The principle of the positive obligation of the state, and thus the SAPS, to actively protect women from gender-based violence was confirmed in the landmark Carmichele case almost 21 years ago. This is where Alix Carmichele was viciously attacked by Francois Coetzee after he was released from jail pending the criminal hearing into the attempted rape and murder of a 17-year-old schoolgirl.

The court heard evidence that many community members had protested to the SAPS and the prosecutor in the case against Coetzee’s release, citing his history of violent crimes as a concern. The Constitutional Court found in favour of Carmichele who asserted that the SAPS and the prosecutor had failed in their positive duty to take steps to prevent the man from causing her harm.  

This case was important as the court held that the SAPS has an obligation to protect the fundamental rights and freedoms of all individuals under the Bill of Rights, but more so they have a duty to reasonably protect women from sexual violence. In many ways, Carmichele can be considered one of the cases founding the principle of gender-based violence victims’ rights.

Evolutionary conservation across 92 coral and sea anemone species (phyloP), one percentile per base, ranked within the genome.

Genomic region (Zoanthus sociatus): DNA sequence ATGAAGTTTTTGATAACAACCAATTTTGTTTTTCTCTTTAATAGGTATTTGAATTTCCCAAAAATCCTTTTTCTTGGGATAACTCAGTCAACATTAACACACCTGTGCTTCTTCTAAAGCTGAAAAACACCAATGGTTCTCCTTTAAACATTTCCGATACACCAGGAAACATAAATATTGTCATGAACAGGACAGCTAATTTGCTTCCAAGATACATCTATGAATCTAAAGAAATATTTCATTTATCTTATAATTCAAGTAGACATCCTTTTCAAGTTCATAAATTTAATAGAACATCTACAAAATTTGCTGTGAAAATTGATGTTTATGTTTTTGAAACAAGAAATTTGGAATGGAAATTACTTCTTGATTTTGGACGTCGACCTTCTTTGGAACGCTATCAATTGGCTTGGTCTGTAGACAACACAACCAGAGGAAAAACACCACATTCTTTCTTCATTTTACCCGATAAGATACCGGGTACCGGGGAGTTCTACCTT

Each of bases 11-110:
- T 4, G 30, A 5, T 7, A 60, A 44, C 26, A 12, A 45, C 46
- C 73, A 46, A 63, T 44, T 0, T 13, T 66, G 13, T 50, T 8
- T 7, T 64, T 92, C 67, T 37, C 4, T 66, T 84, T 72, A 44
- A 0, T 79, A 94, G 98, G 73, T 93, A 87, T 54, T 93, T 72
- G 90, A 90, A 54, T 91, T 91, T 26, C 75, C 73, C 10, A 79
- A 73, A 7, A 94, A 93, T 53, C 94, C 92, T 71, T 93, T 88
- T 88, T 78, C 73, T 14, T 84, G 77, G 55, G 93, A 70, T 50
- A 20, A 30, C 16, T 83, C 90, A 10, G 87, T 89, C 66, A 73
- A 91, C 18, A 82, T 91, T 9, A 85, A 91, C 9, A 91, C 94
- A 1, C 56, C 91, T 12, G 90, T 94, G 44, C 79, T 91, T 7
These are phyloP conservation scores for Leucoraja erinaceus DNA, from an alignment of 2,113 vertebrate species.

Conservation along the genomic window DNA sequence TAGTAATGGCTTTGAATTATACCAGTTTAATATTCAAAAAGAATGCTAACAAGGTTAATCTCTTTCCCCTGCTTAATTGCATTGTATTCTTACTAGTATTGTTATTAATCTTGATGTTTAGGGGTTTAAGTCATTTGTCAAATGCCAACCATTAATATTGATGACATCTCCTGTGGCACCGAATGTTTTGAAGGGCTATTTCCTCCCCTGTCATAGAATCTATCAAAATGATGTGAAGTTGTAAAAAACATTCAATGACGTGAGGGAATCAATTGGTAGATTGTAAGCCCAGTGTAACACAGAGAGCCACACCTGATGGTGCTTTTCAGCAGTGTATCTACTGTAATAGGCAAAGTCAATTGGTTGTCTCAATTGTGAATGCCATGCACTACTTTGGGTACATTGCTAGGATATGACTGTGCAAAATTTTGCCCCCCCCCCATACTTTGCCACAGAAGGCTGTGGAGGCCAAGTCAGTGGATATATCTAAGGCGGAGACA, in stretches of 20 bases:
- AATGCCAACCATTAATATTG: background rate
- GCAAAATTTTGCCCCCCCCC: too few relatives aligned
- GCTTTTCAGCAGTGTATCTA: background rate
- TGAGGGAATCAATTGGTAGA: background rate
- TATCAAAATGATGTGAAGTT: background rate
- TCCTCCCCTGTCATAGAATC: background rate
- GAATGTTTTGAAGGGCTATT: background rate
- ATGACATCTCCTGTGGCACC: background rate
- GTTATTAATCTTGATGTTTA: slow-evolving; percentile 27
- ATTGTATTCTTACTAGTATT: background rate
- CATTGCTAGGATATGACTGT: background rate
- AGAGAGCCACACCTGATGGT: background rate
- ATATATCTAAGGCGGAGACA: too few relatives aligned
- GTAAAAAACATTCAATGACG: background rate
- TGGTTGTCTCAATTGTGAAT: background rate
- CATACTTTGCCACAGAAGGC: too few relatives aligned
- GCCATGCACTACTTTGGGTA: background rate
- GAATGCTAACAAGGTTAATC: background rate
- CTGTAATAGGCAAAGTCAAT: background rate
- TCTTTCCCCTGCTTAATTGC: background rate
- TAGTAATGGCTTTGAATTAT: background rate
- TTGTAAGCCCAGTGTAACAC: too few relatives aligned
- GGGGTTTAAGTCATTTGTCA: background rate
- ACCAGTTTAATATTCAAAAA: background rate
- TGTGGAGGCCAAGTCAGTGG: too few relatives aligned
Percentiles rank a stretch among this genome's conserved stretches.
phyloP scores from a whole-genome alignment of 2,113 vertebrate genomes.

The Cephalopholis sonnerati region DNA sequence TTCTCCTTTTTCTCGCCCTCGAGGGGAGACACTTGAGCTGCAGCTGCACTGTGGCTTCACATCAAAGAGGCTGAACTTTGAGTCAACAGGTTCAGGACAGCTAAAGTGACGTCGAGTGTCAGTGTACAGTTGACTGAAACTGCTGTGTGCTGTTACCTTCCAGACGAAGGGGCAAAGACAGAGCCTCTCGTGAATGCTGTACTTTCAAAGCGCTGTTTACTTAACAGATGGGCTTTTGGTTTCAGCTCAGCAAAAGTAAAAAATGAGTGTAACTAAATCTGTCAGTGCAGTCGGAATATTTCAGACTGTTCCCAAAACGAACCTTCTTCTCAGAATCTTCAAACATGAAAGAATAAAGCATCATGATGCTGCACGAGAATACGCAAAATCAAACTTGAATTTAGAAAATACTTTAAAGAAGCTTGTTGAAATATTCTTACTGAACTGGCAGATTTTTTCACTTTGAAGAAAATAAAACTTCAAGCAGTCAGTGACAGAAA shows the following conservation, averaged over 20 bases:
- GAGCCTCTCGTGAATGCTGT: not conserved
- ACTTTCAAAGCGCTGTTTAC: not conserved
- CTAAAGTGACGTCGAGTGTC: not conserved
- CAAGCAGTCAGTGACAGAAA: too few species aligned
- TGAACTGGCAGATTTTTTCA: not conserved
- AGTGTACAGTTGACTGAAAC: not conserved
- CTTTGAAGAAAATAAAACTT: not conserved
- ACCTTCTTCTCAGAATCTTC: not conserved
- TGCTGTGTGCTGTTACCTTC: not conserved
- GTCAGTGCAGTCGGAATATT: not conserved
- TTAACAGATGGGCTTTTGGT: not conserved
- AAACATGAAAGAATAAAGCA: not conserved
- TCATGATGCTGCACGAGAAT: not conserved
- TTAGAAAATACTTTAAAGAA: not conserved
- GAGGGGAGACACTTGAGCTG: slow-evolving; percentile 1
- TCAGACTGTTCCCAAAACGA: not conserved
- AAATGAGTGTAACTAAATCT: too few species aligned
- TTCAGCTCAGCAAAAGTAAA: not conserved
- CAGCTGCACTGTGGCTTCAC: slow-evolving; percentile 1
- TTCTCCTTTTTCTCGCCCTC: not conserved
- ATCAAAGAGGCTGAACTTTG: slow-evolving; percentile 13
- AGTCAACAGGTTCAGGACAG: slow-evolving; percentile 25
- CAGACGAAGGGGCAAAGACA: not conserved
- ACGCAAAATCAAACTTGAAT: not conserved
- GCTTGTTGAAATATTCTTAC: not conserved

Carmichele explicitly sets the precedent that the SAPS has a duty to prevent violence against individuals, especially vulnerable ones (such as women and children). If the SAPS and prosecutors do not meet this duty then survivors have a right to claim damages against these bodies for failing in their duties towards the victim.  

Kawa’s case builds on this and it is now very clear that our law also holds that the SAPS has a duty to investigate cases of gender-based violence in a way that is reasonably effective. Thus, the SAPS does not only have duties around prevention of gender-based violence, but has a duty to reasonably assist in the criminal justice process of securing sanctions against perpetrators of this violence.